The ongoing global pandemic has highlighted the work of humanitarian organisations around the world. The United Nations estimates that 274 million people will require humanitarian assistance and protection in 2022. Throughout this year, we will celebrate the selfless acts of humanity by a select number of individuals while appreciating the ongoing work of thousands of humanitarian workers across the globe.
Mrs Roseyln Nugba-Ballah was a professional nurse with the Liberian Red Cross in 2014. Her concern for the social and economic wellbeing of Liberian women during the worst-ever outbreak of the Ebola Virus Disease (EVD) saw her take charge of the 140 volunteers who formed the Safe and Dignified Burial Team. The virus causes blood clotting, internal bleeding, inflammation and tissue damage, and is spread from human to human through contact with the body fluids of infected people. Over 28,000 cases were reported during the outbreak, with 11,000 reported deaths. Since the virus was infectious both during clinical treatment and long after the death of a patient, the casualty lists included medical professionals and those who prepared the bodies for burial.
Ballah’s team worked mainly in Liberia’s most populous county Montserrado, which includes the capital city Monrovia, to ensure the collection and cremation from homes or off the streets of the bodies of those who had died from Ebola. The safe treatment of 2,234 bodies between July and October 2014 helped to contain the pandemic, and Ebola case numbers in Montserrado significantly decreased from mid-September 2014.
Recognised for her Acts of Selflessness
Mr Jerome Clarke, the President of the Liberian Red Cross, acknowledged the commitment of Ballah and her volunteers who offered ‘hope and support to humanity during a dangerous period of Ebola’. The Safe and Dignified Burial Team were faced with both the physical dangers associated with Ebola and the psychological stresses of dealing with such large numbers of victims. They also faced social discrimination due to the perception that anyone associated with the pandemic would themselves become infected and die, while local communities favoured burial over cremation. On occasion, team members had been chased away by communities wielding machetes and other deadly weapons.
Mrs Ballah was awarded the Florence Nightingale Medal in 2017. Bernard Metraux, the Head of Mission of the ICRC, described her as ‘a true and committed patriot who responded appropriately when her nation needed her the most.’ Her team were ‘the real drivers of the success in the war against Ebola, avoiding the spread of the disease – this led to saving thousands of lives.’ Ballah responded that the award ‘is for all of us. We all worked for it, and we deserve it together… we were focused and committed to our duties, and at the end of the day we all served our country and made it safe.’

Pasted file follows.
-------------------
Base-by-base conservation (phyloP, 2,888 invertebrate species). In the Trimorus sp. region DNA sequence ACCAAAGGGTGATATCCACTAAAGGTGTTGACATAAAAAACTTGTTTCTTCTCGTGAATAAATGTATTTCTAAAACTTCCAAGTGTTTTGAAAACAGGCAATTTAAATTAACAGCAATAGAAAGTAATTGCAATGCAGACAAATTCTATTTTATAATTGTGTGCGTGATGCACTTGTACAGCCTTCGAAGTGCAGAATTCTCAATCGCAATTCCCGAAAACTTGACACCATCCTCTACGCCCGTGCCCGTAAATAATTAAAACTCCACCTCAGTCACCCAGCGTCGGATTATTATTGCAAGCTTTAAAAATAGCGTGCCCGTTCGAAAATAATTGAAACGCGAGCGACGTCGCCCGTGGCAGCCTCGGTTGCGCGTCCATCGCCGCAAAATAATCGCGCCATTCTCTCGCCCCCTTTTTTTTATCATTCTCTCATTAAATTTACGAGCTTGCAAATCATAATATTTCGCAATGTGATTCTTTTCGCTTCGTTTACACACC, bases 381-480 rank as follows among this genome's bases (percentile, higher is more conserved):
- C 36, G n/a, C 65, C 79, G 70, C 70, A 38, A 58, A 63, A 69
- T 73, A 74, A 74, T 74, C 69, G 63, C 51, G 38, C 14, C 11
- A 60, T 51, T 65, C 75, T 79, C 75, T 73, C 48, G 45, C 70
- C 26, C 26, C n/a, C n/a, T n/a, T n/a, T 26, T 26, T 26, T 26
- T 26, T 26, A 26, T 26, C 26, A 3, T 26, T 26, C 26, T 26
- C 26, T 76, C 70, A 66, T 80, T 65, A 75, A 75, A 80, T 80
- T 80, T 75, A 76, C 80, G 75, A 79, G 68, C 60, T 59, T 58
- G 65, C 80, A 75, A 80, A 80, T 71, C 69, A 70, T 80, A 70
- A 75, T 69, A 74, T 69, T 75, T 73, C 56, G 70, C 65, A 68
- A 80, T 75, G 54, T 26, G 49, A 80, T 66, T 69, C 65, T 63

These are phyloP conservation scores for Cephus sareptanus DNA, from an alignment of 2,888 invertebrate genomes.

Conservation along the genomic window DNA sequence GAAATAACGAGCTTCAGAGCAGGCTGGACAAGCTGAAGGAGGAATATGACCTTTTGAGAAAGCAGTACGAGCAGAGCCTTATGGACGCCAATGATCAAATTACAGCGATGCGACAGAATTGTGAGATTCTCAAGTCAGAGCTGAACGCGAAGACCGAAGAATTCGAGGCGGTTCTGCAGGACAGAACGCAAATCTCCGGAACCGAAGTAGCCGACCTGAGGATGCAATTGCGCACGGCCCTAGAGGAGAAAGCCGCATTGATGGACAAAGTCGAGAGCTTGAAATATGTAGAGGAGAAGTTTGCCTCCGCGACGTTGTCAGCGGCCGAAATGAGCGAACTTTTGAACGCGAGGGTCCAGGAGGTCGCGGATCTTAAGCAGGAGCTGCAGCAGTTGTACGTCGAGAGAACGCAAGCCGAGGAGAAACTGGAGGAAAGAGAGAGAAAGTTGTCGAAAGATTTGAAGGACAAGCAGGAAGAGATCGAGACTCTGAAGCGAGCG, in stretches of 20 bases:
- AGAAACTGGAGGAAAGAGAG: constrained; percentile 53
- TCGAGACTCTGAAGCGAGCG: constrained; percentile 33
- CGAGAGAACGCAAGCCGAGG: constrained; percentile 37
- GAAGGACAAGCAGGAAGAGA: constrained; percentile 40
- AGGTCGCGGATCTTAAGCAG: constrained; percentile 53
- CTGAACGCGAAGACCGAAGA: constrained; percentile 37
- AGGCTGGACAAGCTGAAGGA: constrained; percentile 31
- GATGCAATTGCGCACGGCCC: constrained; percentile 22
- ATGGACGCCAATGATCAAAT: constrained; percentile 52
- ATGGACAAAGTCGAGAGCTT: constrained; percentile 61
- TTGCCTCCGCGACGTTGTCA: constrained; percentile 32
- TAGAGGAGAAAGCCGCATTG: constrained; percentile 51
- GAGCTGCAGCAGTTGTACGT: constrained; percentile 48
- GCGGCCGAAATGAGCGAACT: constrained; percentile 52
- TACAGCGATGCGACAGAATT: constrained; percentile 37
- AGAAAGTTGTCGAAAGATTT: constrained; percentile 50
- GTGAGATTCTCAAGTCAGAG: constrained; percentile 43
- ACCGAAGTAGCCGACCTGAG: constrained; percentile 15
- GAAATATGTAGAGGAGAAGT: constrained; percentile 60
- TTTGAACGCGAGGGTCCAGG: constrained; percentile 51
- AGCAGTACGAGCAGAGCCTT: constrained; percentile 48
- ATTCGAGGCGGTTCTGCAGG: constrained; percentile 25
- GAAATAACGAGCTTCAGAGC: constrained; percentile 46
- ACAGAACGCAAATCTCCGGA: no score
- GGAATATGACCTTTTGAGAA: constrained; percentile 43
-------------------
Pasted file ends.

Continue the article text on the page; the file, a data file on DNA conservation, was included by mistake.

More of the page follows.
Florence Nightingale Medal
The Florence Nightingale Medal was instituted in 1912 by the International Committee of the Red Cross. The medal recognises nurses or nursing aides who have demonstrated “exceptional courage and devotion to the wounded, sick or disabled or to civilian victims of a conflict or disaster” or “exemplary services or a creative and pioneering spirit in the areas of public health or nursing education”.
The first awards of the Florence Nightingale Medal were made in 1920, when 42 medals were made to nurses whose war service included France, Belgium, Russia, Italy, Rumania and the Balkans. A study of the first 95 years of the medal concluded that the majority of recipients were professional registered or specialist female nurses, which reflected the international demographics of the nursing profession. Few posthumous or post-career awards were made, as the intention was to recognise practising nurses. While the early awards tended to recognise war service by nurses, awards were also made for work in the fields of public health, nursing education and disaster relief. Indeed, awards in the latter categories have steadily increased since the Second World War, while the percentage of awards for the provision of aid in war and conflict has decreased.
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Dr Aaron Fox is a New Zealand-based military and security intelligence historian. He trained as an historian at the University of Otago in Dunedin, New Zealand, before directing medallic policy for the New Zealand Defence Force. He later worked as a senior local government manager, and as a specialist advisor to the renowned Weta/Te Papa exhibition ‘Gallipoli: The Scale of Our War’. His current projects include a biography of the notable New Zealand soldier and politician, Brigadier James Hargest.